PHM 2021: Achieving gender equity in medicine


PHM 2021 session

Accelerating Patient Care and Healthcare Workforce Diversity and Inclusion


Julie Silver, MD

Session summary

Gender inequity in medicine has been well documented and further highlighted by the tremendous impact of the COVID-19 pandemic on women in medicine. While more women than men are entering medical schools across the U.S., women still struggle to reach the highest levels of academic rank, achieve leadership positions of power and influence, receive fair equitable pay, attain leadership roles in national societies, and receive funding from national agencies. They also continue to face discrimination and implicit and explicit biases. Women of color or from other minority backgrounds face even greater barriers and biases. Despite being a specialty in which women represent almost 70% of the workforce, pediatrics is not immune to these disparities.

Dr. Carlos Casillas

In her PHM21 plenary on Aug. 3, 2021, Dr. Julie Silver, a national expert in gender equity disparities, detailed the landscape for women in medicine and proposed some solutions to accelerate systemic change for gender equity. In order to understand and mitigate gender inequity, Dr. Silver encouraged the PHM community to identify influential “gatekeepers” of promotion, advancement, and salary compensation. In academic medicine medical schools, funding agencies, professional societies, and journals are the gatekeepers to advancement and compensation for women. Women are traditionally underrepresented as members and influential leaders of these gatekeeping organizations and in their recognition structures, therefore their advancement, compensation, and wellbeing are hindered.

Dr. Jennifer O'Toole

Key takeaways

  • Critical mass theory will not help alleviate gender inequity in medicine, as women make up a critical mass in pediatrics and are still experiencing stark inequities. Critical actor leaders are needed to highlight disparities and drive change even once a critical mass is reached.
  • Our current diversity, equity, and inclusion (DEI) efforts are ineffective and are creating an “illusion of fairness that causes majority group members to become less sensitive to recognizing discrimination against minorities.” Many of the activities that are considered citizenship, including committees focused on DEI efforts, should be counted as scholarship, and appropriately compensated to ensure promotion of our women and minority colleagues.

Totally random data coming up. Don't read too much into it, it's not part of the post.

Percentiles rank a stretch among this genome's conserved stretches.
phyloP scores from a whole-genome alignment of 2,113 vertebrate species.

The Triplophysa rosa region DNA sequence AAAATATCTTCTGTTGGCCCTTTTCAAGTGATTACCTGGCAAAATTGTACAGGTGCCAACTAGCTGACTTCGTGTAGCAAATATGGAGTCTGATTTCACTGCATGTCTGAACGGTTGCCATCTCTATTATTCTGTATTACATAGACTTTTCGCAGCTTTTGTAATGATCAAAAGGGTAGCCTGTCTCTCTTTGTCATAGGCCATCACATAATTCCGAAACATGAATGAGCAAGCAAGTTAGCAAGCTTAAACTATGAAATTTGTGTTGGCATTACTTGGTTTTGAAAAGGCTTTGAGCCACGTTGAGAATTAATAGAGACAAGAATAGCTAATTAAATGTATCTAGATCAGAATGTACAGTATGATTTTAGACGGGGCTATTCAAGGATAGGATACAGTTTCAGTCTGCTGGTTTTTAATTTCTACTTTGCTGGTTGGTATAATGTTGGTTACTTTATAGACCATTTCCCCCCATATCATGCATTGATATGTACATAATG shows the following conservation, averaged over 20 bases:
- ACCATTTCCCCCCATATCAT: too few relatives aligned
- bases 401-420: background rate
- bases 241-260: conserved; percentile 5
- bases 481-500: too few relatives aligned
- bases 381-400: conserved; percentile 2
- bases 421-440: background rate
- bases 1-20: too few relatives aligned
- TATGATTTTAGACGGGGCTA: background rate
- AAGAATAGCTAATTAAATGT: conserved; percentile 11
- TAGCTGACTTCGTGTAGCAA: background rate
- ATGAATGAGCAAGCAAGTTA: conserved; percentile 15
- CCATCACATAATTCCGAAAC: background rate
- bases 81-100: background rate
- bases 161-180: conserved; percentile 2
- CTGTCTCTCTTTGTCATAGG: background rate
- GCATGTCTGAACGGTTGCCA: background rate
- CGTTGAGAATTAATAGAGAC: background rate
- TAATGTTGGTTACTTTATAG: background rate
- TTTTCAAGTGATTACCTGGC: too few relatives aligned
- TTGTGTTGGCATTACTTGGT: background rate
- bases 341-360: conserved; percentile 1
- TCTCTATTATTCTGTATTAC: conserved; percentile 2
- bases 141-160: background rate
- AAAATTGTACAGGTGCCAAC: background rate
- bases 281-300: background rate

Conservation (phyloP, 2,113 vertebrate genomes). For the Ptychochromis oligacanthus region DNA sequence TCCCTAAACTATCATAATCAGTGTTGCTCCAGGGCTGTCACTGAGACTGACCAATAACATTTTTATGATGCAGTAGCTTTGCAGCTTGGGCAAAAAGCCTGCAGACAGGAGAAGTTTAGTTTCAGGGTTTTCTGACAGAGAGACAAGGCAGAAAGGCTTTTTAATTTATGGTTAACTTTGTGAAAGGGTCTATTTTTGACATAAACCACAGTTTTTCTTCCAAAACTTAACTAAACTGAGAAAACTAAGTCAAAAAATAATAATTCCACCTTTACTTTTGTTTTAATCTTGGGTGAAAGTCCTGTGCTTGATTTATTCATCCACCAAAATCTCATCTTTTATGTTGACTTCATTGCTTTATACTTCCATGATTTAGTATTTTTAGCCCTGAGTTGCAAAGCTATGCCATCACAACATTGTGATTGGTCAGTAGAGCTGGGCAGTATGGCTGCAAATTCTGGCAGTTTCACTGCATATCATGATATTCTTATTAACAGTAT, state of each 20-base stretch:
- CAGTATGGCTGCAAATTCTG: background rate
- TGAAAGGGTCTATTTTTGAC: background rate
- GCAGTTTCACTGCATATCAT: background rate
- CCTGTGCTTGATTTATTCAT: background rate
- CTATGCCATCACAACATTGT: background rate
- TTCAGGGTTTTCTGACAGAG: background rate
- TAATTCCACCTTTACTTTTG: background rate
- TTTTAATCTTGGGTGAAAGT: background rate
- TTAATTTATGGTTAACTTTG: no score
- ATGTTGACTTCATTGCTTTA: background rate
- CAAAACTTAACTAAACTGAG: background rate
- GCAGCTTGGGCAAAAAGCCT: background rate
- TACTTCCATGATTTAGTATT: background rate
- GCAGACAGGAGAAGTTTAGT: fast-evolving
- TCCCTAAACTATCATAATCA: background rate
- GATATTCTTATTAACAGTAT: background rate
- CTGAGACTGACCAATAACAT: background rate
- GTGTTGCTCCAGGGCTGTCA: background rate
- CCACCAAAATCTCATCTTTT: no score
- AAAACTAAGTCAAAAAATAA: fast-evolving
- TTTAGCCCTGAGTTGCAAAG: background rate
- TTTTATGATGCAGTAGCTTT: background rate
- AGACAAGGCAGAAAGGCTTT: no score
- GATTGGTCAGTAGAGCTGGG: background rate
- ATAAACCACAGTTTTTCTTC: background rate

• Male allies are critical to documenting, disseminating, and addressing gender inequality. Without the support of men in the field, we will see little progress.
  • While there are numerous advocacy angles we can take when advocating for gender equity, the most effective will be the financial angle. Gender pay gaps at the start of a career can lead to roughly 2 million dollars of salary loss for a woman over the course of her career. In order to alleviate those salary pay gaps our institutions must not expect women to negotiate for fair pay, make salary benchmarks transparent, continue to monitor and conduct research on compensation disparities, and attempt to alleviate the weight of educational debt.
  • COVID-19 is causing immense stress on women in medicine, and the impact could be disastrous. We must recognize and reward the “4th shift” women are working for COVID-19–related activities at home and at work, and put measures in place to #GiveHerAReasonToStay in health care.
  • Men and other women leaders have a responsibility to sponsor the many and well-qualified women in medicine for awards, committees, and speaking engagements. These opportunities are key markers of success in academic medicine and are critical to advancement and salary compensation.

Dr. Casillas is the internal medicine-pediatric chief resident for the University of Cincinnati/Cincinnati Children’s Internal Medicine-Pediatric program. His career goal is to serve as a hospitalist for children and adults, and he is interested in health equity and Latinx health. Dr. O’Toole is a pediatric and adult hospitalist at Cincinnati Children’s Hospital Medical Center and University of Cincinnati Medical Center, and a professor of pediatrics and internal medicine at the University of Cincinnati College of Medicine. She serves as program director of Cincinnati’s Combined Internal Medicine and Pediatrics Residency Program.

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